Hello again everyone, and thank you again for reading.
Today I will cover some-mid season garden questions that come up each year.
I will first start off with the vegetables that are ready or almost ready for the first harvest.
How and when to harvest
There are hundreds of varieties of lettuce so I will limit this article to four of the most popular.
Head lettuce, if planted in May, should be at its optimum size right now so it has time to harvest.
Using a very sharp garden knife or serrated steak knife, cut off the whole plant at the base. Leave the roots in the ground; they will compost to become food. If you want more lettuce, plant more seeds now, 6 to 8 inches from the harvested plant.
The outer leaves you can pick off until you have a firm ball. Wash well to eliminate any bugs and make a salad or sandwich.
Green Leaf lettuce
These should be ready as well; you can use your knife and cut the head off at the ground. Remove any unwanted leaves, wash and enjoy. If you want more, plant more seeds now, about 8 inches from the plant you harvested.
Butter and Red leaf lettuce
These will grow all season; start to pick using your fingers until you have what you need. Leave about one third of each plant, and it will grow until the first frost.
You should have at least four zucchini per plant right now. Some people like to grow them to be giants, but I prefer to harvest at 8 to 14 inches long. This way you have more meat and fewer seeds on the inside, and you force the plant to keep producing. To harvest use a serrated knife and cut the stem flush with the top.
These should be 8 to 12 inches long now. Let them grow a bit more so they ripen more on the vine. You should be able to harvest any over 10 inches long in about a week. Again the bigger they get, the more seeds you will have.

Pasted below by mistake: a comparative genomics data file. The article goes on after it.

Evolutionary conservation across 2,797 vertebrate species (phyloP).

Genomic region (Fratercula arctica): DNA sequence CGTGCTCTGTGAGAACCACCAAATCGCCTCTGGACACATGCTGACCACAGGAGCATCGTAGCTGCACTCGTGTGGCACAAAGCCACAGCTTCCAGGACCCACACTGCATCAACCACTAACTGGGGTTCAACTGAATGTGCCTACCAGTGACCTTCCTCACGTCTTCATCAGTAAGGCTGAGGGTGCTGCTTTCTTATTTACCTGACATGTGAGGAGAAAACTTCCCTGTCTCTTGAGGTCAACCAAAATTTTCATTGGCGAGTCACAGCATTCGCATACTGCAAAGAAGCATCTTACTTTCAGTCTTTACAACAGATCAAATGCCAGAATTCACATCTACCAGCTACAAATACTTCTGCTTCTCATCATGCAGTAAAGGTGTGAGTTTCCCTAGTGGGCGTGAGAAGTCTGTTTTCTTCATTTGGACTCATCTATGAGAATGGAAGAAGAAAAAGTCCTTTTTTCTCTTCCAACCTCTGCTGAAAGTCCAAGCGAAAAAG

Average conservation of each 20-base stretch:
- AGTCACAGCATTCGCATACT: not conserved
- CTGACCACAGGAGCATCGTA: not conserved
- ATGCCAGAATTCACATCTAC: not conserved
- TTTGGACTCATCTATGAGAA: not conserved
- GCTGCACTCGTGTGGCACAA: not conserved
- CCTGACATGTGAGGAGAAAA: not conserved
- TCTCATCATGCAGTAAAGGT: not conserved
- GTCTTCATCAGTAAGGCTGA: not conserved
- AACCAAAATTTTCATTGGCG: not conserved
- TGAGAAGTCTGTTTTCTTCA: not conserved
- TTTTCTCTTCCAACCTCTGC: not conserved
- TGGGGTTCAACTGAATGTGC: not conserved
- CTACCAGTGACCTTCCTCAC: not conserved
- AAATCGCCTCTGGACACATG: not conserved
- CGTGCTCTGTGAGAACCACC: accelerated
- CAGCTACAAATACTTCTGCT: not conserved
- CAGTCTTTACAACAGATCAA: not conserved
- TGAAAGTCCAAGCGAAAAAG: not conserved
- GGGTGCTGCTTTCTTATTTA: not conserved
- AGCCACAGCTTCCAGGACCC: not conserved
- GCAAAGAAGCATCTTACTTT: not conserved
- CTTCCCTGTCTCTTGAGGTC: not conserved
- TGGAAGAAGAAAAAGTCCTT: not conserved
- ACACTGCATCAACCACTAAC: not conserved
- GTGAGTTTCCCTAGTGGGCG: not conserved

Yellow sweet onions
These should be ready to harvest in the next 7 to 21 days. Wait until the majority of the onion is popped out of the ground. The perfect size for long term storage is about the size of a baseball. The larger they are, the less time they will store in fall since the bigger they are, the more water that is in them from core to outer layer.
These should be ready to harvest, cut what you need at the base, it will keep growing.
Bush beans and sweet peas should be ready for a first harvest if planted in mid-May. Pinch off the pods with your fingers; they will continue to grow.
If this is the second or third year for your plants, you should have berries now. Also check these plants for hard-to-see weeds toward the bottom of the plants. You can lightly prune if you have some vines going beyond your desired area.
You should have cucumbers ready, or at least formed by now if you have fed the plants every 21 days. If this did not happen due to vacations, don’t panic, you have time, just start your feeding now. Also, cucumbers do not like competition so keep up on the weeds. Pickling cucumbers should be 7 to 10 inches long, and eating cucumbers should be at least 12 inches long.